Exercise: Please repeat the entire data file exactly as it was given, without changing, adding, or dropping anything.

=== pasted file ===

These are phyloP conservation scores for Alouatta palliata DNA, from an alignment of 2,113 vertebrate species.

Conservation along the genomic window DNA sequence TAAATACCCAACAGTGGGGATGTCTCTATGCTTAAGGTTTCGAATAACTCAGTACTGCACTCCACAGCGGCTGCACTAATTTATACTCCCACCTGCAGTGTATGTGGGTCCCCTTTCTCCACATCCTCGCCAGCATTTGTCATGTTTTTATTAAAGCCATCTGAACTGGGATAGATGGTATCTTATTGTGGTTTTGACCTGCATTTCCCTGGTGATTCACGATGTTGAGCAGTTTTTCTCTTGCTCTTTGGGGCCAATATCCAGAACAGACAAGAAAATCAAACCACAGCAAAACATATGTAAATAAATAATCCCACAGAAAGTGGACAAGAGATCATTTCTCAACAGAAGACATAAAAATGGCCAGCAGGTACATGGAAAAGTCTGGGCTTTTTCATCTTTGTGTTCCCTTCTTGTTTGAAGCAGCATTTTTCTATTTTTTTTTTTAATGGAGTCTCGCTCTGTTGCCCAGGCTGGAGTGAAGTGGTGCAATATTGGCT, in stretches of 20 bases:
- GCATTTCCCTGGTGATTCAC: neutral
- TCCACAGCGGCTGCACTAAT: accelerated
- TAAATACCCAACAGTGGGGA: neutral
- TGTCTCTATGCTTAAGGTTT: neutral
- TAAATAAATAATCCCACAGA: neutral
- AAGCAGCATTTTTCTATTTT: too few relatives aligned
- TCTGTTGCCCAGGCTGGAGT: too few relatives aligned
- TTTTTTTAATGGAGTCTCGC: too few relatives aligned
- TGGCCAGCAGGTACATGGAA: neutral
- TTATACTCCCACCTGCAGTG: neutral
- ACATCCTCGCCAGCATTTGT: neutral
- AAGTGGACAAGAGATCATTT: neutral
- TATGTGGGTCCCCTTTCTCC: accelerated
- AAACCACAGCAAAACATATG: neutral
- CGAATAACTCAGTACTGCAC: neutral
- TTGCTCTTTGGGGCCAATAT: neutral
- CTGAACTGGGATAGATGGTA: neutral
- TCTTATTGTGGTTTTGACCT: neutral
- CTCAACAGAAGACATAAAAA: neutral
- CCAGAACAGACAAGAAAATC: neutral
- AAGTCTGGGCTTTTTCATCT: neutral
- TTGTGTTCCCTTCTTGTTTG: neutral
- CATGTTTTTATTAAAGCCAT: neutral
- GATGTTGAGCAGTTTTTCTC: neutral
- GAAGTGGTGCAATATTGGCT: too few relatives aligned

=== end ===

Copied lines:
These are phyloP conservation scores for Alouatta palliata DNA, from an alignment of 2,113 vertebrate species.

Conservation along the genomic window DNA sequence TAAATACCCAACAGTGGGGATGTCTCTATGCTTAAGGTTTCGAATAACTCAGTACTGCACTCCACAGCGGCTGCACTAATTTATACTCCCACCTGCAGTGTATGTGGGTCCCCTTTCTCCACATCCTCGCCAGCATTTGTCATGTTTTTATTAAAGCCATCTGAACTGGGATAGATGGTATCTTATTGTGGTTTTGACCTGCATTTCCCTGGTGATTCACGATGTTGAGCAGTTTTTCTCTTGCTCTTTGGGGCCAATATCCAGAACAGACAAGAAAATCAAACCACAGCAAAACATATGTAAATAAATAATCCCACAGAAAGTGGACAAGAGATCATTTCTCAACAGAAGACATAAAAATGGCCAGCAGGTACATGGAAAAGTCTGGGCTTTTTCATCTTTGTGTTCCCTTCTTGTTTGAAGCAGCATTTTTCTATTTTTTTTTTTAATGGAGTCTCGCTCTGTTGCCCAGGCTGGAGTGAAGTGGTGCAATATTGGCT, in stretches of 20 bases:
- GCATTTCCCTGGTGATTCAC: neutral
- TCCACAGCGGCTGCACTAAT: accelerated
- TAAATACCCAACAGTGGGGA: neutral
- TGTCTCTATGCTTAAGGTTT: neutral
- TAAATAAATAATCCCACAGA: neutral
- AAGCAGCATTTTTCTATTTT: too few relatives aligned
- TCTGTTGCCCAGGCTGGAGT: too few relatives aligned
- TTTTTTTAATGGAGTCTCGC: too few relatives aligned
- TGGCCAGCAGGTACATGGAA: neutral
- TTATACTCCCACCTGCAGTG: neutral
- ACATCCTCGCCAGCATTTGT: neutral
- AAGTGGACAAGAGATCATTT: neutral
- TATGTGGGTCCCCTTTCTCC: accelerated
- AAACCACAGCAAAACATATG: neutral
- CGAATAACTCAGTACTGCAC: neutral
- TTGCTCTTTGGGGCCAATAT: neutral
- CTGAACTGGGATAGATGGTA: neutral
- TCTTATTGTGGTTTTGACCT: neutral
- CTCAACAGAAGACATAAAAA: neutral
- CCAGAACAGACAAGAAAATC: neutral
- AAGTCTGGGCTTTTTCATCT: neutral
- TTGTGTTCCCTTCTTGTTTG: neutral
- CATGTTTTTATTAAAGCCAT: neutral
- GATGTTGAGCAGTTTTTCTC: neutral
- GAAGTGGTGCAATATTGGCT: too few relatives aligned